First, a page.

The path continues to climb steeply, with gentler alternatives off through the woods.  It meets the road which curves around the slopes of the Law to the top - you can follow this easier gradient, or cross over to the steps which zig-zag up the final steep slope to the top (see the photos).

At the top, if the skies are clear, you'll be greeted by the best views of a city anywhere in Britain.  There are several photos here of views in different directions, and a condensed panorama of the city below.  On a good day, you may catch a glimpse of the conical peak of Schiehallion about 50 miles away to the north-west, in the centre of Scotland.

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The way down

After making the most of the view, set out on the viewpoint indicator, you can set off down again, by the road or the steep flight of steps.  At the bend in the road below the steps, there is a direct descent down another set of steps after walking down through the woods due south of the hilltop - the Inverlaw Steps - which run down to the gate at the top of Dudhope Park, but this can be a bit hard to find, and hard on the knees.  From Dudhope Park, follow the route as below.

For a gentler descent you can follow the Law Road all the way to Law Crescent, then turn right and right again, then left down Upper Constitution Street.  Turn right onto Somerville Place, along to the corner of Dudhope Park.

Walk across Dudhope Park and down steps below Dudhope Castle onto Lochee Road.  Cross the road with care, onto Smellies Lane which becomes West Henderson Wynd, leading to Verdant Works and then up Horse Wynd to Hawkhill.  Turn left here, down to Marketgait and then right to the Overgate where you started.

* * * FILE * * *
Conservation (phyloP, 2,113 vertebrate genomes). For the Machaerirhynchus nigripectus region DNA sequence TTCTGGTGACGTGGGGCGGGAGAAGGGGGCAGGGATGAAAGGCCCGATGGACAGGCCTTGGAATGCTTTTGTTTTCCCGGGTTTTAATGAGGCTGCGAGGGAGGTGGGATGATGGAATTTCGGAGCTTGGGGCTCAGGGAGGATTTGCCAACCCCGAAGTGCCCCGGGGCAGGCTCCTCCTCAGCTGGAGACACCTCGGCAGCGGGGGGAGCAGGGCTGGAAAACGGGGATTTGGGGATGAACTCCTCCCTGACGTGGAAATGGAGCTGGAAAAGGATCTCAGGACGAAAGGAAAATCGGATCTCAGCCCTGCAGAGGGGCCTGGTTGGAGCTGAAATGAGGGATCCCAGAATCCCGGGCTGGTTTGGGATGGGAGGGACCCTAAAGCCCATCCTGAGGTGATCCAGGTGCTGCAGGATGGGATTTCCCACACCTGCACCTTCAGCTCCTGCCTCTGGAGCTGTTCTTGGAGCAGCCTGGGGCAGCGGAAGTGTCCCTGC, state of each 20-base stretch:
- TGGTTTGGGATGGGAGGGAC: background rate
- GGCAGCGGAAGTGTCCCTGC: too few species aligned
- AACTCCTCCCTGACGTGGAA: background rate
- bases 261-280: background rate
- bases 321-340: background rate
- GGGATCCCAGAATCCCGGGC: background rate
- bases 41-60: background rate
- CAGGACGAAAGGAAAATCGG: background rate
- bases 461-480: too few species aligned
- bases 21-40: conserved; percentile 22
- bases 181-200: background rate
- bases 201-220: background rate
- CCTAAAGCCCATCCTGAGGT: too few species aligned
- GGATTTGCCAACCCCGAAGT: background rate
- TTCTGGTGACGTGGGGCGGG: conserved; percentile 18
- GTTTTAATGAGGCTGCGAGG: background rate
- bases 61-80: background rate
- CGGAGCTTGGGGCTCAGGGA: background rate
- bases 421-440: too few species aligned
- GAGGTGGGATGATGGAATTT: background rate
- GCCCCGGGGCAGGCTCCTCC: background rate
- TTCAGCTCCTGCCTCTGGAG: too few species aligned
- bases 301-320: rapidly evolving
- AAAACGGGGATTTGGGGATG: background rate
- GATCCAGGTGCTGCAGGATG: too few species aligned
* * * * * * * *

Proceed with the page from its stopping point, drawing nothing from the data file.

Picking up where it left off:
See also the Central Dundee Route, for more details of attractions you can visit after completing the walk up the hills (you can link with it at Hawkhill or Dudhope Park).

 

< Back to the Dundee Intro page with list of other walks

 

Contributed by: Andrew Llanwarne

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The top of the Law can be seen above the Courthouse, from North Lindsay Street

The top of the Law can be seen above the Courthouse, from North Lindsay Street

Mills Observatory at the top of Balgay Hill

Mills Observatory at the top of Balgay Hill

Woodland trail on Balgay Hill

Woodland trail on Balgay Hill

Track through the trees from the Observatory

Track through the trees leading across the hilltop from the Observatory

One of the surviving planetary plaques

One of the surviving planetary plaques

The bridge linking Balgay Hill and the cemetery hill, currently (spring 2006) under repair

The bridge linking Balgay Hill (on the right) and the cemetery hill, currently (spring 2006) under repair

The steps leading up out of Balgay, to the grassy path to the Law, with the panoramic view below

Resting beside a path up the Law, with the Railway Bridge behind

Resting beside a path up the Law, with

the Railway Bridge behind

And the view up to the top, in the other direction

And the view up the steps to the top,

in the other direction

Walking at the top of the Law

Walking at the top of the Law

Looking south across the Road Bridge

Looking south across the Road Bridge to Newport and Wormit in Fife

And the railway bridge over the Tay

And the railway bridge over the Tay

The football grounds of Dundee and Dundee United

The football grounds of Dundee and Dundee United can be seen between the tower blocks

Seat with a view

Seat with a view, looking east towards Broughty Ferry

The view west towards Perthshire

The view west towards Perthshire

Treetops framing a view of some of Dundee's last remaining tower blocks

Treetops framing a view of some of Dundee's last remaining tower blocks

 

View along the track towards The Law from the top of the steps leaving Balgay

View along the track towards The Law from the top of the steps leaving Balgay

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Panoramic view of Dundee from the Law

Panoramic view of Dundee from the Law, with the two bridges, looking towards Fife